The first edition was published in 2000 in the Routledge Contemporary Introductions to Philosophy Series. Philosophy of Science: Contemporary Readings (eds Balashov and Rosenberg, 2004) is a companion anthology.
After a chapter on scientific explanation and a chapter on the structure and metaphysics of scientific theories Popper’s contribution is introduced in a chapter on the epistemology of scientific theorizing under the sub-heading Induction as a pseudo-problem: Popper’s gambit.
Unfortunately Rosenberg did not explain Popper’s ideas as an attempt to address some major problems in science and the positivist philosophy of science at the time by reformulating the issue of demarcation to shift attention from meaning to testability because (a) he thought that the verification principle would never work and (b) he thought it was more helpful for working scientists to understand the most effective way to use data than to worry about a criterion for meaning. (It seems that Hempel conceded on (a) in the 1950s).
As to (b) the function of data, Popper argued in favour of deductive testing instead of inductive proof or confirmation because the standard approach was not going to work any better than the verifiability criterion of meaning.
Before making some more comments on the details of Rosenberg’s critique it may be helpful to check how many of the Popperian themes he identified. He did not engage with the theme of non-justificationism and conjectural knowledge (there is no reference to Bartley who was helpful on that aspect of Popper’s epistemology and rationality). He cited Objective Knowledge but did not pursue the theme of objective knowledge itself. The error that Popper called “essentialism”, that is the extended explication of terms, did not arise as an issue in this book. He did not pick up the social turn and Popper’s concern with conventions or “rules of the game”. This aspect of Popperism aroused no comment and there was no citation of Jarvie (2001). There was no reference to Popper’s position on metaphysics and the theory of metaphysical research programs. Popper’s serious work along Darwinian and evolutionary lines was not considered nor the theory of language which he inherited from Buhler, and the growth area of evolutionary epistemology (Bartley and Radnitzky, 1987; Hooker and Hahlweg ).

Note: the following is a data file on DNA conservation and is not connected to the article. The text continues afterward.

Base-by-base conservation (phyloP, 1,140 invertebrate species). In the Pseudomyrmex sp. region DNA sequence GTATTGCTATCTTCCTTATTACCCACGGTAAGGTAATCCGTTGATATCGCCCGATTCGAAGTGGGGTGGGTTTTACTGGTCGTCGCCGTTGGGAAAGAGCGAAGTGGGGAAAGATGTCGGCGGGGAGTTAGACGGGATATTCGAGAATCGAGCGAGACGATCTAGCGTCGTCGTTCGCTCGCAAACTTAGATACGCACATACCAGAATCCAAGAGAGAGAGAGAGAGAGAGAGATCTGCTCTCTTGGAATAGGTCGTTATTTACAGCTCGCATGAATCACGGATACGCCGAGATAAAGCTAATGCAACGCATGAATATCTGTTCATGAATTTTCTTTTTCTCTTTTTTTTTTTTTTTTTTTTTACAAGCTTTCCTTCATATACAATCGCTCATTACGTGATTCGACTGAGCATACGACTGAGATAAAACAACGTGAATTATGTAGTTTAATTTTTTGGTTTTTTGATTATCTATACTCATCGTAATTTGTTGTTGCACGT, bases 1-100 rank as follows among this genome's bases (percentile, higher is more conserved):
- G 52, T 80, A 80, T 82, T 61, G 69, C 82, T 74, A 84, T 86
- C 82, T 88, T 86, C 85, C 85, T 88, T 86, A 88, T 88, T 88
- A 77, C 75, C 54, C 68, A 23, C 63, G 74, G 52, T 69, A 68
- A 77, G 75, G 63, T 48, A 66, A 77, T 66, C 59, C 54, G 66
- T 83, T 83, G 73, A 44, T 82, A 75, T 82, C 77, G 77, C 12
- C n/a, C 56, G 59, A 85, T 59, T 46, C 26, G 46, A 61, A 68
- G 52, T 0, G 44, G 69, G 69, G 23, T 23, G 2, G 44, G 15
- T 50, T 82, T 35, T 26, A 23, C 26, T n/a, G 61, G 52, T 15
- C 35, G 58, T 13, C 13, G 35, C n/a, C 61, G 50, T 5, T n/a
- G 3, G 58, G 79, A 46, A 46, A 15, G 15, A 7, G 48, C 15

It is apparent from Rosenberg’s neglect of the Popperian themes that he was not in a position to explain Popper’s contribution in its most robust form to explain why scientists in particular have found his work to be interesting and helpful. Popper is depicted as a failed contributor to the Legend, the project of the positivists and the logical empiricists, rather than an alternative program. Consequently he has fallen into several of the standard errors. It is interesting to note that he only listed three of Popper’s books in the bibliography; The Logic of Scientific Discovery, Conjectures and Refutations and Objective Knowledge.
Rosenberg commenced his critical commentary with reference to Popper’s ideas about deductive testing. He made the strange claim
“Popper held that as a matter of fact, scientists seek negative evidence against, not positive evidence for, scientific hypotheses.” (121)
However Popper was well aware of the existence of “confirmation bias”, for example in the chapter on the sociology of knowledge in The Open Society and its Enemies he wrote
“Everyone who has an inkling of the history of the natural sciences is aware of the passionate tenacity which characterizes many of its quarrels. No amount of political partiality can influence political theories more strongly than the partiality shown by some natural scientists in favour of their intellectual offspring…”. (OSE chapter 23)
Certainly Popper thought that scientists should seek negative evidence but in the case of their own ideas there was no guarantee that they will do so, hence the importance of the social nature of science so that other scientists could compensate for the bias of individuals, provided that they take a critical approach.